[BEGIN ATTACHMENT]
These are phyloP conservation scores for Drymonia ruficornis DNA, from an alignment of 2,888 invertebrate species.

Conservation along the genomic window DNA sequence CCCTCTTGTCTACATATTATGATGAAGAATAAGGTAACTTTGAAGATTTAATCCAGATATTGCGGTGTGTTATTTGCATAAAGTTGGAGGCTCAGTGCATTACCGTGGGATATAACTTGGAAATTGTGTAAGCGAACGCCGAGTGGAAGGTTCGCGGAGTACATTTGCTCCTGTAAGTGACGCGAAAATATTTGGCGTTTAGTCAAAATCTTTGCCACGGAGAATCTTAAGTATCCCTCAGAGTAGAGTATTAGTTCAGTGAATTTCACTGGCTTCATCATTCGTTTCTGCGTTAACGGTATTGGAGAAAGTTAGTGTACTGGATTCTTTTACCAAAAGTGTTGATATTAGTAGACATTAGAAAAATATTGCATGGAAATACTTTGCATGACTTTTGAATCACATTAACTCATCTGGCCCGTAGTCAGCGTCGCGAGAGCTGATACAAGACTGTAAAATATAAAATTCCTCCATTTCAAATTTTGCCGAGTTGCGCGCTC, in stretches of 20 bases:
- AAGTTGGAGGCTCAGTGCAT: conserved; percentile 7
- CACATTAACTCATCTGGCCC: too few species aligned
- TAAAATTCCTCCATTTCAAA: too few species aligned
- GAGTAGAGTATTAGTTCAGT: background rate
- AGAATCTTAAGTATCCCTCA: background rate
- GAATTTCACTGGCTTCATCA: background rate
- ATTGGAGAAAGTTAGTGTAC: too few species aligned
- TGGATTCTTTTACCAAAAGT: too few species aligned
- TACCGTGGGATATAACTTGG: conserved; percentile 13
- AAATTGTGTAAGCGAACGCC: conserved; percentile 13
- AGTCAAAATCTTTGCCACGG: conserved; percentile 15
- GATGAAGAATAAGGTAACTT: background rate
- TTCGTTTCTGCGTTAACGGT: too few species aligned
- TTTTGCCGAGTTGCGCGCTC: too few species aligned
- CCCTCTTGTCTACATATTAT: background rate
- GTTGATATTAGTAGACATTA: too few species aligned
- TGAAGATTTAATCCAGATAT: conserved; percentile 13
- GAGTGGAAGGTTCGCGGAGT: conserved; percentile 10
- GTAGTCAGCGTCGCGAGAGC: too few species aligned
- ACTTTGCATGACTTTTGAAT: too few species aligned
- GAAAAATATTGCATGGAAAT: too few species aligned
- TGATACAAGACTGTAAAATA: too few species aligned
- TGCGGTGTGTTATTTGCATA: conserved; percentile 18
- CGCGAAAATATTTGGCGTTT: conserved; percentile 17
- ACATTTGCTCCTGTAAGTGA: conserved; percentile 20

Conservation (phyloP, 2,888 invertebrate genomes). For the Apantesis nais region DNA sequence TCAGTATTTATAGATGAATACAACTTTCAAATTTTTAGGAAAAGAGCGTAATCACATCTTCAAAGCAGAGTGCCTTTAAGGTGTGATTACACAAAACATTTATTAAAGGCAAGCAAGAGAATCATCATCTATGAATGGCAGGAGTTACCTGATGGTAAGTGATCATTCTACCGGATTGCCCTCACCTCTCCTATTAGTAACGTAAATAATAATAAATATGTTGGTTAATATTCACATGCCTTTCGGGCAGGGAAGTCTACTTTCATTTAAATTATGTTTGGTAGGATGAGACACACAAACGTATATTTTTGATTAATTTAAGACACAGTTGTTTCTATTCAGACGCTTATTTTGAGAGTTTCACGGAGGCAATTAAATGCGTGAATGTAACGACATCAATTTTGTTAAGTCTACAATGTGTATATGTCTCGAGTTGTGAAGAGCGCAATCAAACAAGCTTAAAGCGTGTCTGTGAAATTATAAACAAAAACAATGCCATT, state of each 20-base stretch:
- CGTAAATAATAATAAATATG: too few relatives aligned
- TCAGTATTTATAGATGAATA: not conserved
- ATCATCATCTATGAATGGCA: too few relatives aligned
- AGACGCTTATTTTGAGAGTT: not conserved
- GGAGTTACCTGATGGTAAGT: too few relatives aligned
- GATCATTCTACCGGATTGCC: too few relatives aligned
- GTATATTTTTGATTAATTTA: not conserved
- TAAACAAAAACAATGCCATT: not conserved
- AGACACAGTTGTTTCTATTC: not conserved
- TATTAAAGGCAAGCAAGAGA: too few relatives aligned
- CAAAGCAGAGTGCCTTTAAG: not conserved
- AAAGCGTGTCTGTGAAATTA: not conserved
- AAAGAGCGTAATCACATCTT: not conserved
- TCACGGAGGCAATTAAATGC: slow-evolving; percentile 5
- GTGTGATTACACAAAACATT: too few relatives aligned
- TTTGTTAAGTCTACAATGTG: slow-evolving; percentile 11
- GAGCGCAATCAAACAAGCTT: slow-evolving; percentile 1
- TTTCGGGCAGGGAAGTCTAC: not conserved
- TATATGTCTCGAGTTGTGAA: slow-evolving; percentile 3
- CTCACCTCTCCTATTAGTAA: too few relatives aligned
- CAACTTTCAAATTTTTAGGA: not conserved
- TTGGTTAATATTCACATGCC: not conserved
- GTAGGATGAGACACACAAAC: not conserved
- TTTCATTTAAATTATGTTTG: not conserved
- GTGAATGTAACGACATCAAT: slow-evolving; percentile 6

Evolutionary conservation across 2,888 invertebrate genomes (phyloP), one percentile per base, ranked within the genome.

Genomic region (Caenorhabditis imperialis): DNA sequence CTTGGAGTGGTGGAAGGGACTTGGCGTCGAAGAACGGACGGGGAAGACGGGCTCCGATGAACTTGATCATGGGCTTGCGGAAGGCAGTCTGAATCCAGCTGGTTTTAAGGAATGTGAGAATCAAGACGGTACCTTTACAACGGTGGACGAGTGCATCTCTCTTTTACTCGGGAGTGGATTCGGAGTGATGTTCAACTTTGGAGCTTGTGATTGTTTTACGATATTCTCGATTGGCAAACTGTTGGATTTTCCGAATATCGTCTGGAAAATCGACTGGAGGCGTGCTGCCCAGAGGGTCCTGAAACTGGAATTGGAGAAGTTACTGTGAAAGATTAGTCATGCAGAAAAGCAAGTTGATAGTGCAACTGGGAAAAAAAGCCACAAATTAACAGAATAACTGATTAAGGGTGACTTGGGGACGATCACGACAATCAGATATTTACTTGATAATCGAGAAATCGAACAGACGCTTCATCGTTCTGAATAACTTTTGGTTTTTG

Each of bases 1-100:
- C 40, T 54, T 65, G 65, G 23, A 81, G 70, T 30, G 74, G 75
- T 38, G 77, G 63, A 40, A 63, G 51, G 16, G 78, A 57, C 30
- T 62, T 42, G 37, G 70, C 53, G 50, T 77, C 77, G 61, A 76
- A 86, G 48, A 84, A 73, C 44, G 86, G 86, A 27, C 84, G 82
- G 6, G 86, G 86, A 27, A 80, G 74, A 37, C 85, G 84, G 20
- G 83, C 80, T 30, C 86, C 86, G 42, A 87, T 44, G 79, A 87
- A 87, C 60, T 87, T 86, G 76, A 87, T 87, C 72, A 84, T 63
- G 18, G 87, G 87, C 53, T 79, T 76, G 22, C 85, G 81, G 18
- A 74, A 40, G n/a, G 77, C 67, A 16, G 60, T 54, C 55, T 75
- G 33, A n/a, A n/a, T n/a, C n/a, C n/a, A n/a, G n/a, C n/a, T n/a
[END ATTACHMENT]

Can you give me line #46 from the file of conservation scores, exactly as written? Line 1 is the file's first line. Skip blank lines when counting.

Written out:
- TTTCGGGCAGGGAAGTCTAC: not conserved